Jamie Lendino, the editor of Smart Device Central and a contributor at PCMag.com posted an opinion piece ("The Stale Cell Phone Problem"), that calls for business process change in the wireless industry.
"The wireless industry needs to speed up the approval process for new phones. Otherwise, many solid devices will never stand a chance. By the time they're available for sale, it's already too late."
He points out that the four major wireless carriers "are notorious for taking their sweet time in approving handsets for use on their networksand for taking more credit than they deserve in making the devices work."
And he tells it like it is:
"More and more, the idea of a carrier performing quality control will be exposed for what it is: an excuse to disable features that don't make money for the carrier, swap perfectly fine vendor-supplied mobile apps for inferior branded versions, and restrict consumer choice in a misguided attempt to simplify technical support."
It's a Gotcha!
You know that the wireless carriers are doing it because they can. They've got customers locked into contracts that make it cost prohibitive to swap out phones. Even Verizon's "New Every Two" program seems dated.
No matter how "mad as hell" customers get and the equipment guys (Palm, Apple, Research in Motion, HTC, LG, Motorola, Samsung, and others) get, the wireless carriers rule. There's really no incentive to change things and update the process.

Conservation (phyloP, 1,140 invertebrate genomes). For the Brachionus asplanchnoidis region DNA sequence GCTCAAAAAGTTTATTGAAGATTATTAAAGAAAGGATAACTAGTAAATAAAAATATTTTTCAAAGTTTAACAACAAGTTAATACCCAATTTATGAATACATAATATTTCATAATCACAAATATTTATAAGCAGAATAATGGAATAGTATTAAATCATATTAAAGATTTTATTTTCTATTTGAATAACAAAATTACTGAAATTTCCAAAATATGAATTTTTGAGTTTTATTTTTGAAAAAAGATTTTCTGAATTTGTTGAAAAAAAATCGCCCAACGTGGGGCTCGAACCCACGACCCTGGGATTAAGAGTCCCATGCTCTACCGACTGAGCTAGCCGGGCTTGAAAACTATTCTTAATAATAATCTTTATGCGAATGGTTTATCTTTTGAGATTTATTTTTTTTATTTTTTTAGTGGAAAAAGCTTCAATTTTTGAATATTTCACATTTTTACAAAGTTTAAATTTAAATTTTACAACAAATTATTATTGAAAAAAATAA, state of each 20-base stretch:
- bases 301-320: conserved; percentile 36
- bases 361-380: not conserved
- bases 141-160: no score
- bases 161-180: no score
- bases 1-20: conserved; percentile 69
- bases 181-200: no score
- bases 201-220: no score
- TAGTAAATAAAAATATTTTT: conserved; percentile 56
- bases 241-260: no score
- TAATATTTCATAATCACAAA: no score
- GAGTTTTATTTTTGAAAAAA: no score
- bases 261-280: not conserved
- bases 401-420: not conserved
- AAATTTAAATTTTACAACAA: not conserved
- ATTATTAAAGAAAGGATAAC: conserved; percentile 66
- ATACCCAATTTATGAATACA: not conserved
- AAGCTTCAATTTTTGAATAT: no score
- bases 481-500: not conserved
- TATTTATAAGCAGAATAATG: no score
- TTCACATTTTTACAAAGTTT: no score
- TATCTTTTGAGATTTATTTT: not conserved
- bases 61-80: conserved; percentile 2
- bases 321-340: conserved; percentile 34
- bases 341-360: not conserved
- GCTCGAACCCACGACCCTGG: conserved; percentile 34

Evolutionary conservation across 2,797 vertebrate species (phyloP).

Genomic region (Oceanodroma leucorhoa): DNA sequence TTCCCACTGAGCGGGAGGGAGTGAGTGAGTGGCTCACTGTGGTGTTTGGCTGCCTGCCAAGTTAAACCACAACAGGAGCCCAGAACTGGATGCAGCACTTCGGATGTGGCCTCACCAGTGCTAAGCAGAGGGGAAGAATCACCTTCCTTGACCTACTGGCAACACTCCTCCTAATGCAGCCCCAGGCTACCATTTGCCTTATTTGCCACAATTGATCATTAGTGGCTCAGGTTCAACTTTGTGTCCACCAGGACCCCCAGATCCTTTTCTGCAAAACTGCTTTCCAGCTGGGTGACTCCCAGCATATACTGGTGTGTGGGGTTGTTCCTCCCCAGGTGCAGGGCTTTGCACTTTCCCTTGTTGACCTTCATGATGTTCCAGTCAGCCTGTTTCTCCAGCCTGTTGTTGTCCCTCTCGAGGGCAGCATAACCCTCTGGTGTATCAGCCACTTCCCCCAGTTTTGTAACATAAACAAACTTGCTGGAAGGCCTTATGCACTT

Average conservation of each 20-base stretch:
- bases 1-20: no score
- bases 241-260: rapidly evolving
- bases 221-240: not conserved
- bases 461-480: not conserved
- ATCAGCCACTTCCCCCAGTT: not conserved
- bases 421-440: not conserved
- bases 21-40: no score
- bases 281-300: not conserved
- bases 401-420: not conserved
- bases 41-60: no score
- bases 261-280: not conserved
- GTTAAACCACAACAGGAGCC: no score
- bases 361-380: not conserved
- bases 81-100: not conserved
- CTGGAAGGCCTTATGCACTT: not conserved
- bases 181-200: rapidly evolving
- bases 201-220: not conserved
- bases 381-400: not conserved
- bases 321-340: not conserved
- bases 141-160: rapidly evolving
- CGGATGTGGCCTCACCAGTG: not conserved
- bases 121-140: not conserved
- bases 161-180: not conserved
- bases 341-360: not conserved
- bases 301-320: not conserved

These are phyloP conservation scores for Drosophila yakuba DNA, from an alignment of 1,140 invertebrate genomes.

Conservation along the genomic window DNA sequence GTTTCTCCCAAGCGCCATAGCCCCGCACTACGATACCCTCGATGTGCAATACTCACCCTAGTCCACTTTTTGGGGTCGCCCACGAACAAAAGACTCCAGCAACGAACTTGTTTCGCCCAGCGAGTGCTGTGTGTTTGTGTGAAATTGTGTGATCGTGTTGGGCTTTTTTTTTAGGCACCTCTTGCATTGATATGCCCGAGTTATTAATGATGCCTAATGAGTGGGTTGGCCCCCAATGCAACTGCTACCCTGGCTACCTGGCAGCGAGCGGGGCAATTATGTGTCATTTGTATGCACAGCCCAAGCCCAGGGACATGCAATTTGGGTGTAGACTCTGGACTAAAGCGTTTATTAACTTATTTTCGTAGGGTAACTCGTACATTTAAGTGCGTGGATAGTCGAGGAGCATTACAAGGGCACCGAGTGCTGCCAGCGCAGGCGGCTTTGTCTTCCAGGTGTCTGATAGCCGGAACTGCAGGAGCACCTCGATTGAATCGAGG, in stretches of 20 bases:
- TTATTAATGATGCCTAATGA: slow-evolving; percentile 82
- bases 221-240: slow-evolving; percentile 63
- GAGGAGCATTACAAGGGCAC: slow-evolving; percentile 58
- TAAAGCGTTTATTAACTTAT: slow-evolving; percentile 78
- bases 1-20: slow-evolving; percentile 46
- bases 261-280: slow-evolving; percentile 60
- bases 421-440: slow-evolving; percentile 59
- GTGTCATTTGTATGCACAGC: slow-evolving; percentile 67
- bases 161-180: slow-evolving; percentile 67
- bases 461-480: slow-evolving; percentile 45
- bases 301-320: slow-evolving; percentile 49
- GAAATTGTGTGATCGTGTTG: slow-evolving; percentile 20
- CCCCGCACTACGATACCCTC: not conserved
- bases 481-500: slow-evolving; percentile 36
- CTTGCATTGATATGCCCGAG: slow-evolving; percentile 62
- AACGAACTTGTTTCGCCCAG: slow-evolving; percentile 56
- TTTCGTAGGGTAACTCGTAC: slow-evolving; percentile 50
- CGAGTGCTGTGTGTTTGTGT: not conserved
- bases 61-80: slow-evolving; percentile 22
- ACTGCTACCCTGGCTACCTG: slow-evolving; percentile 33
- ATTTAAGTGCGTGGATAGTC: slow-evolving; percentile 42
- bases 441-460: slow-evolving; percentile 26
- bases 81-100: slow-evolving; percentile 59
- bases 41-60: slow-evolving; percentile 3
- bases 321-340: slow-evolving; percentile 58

Borrow from the Airlines
If change can't be driven from the outside, perhaps it will take a brave wireless carrier to step up and do it for competitive reasons. For example, wouldn't it be cool if Dan Hesse at Sprint showed up in a commercial touting how the company has the best equipment available due to an initiative (perhaps "Say No to Stale") that accelerates the approval process? And wouldn't it be even cooler if he stated that Sprint is the first carrier to let customers change their equipment as often as they'd like without penalty? This isn't too far-fetched. If you look at the airlines, it basically takes just one to drop fares on a route and the others fall in line quite quickly.
It could work if a company like Sprint could figure out how to price equipment and services competitively under such a business model. Come to think of it, this would be a great problem to turn over to the business schools to solve. In fact, make it a competition. Wireless customers deserve better than what they are getting.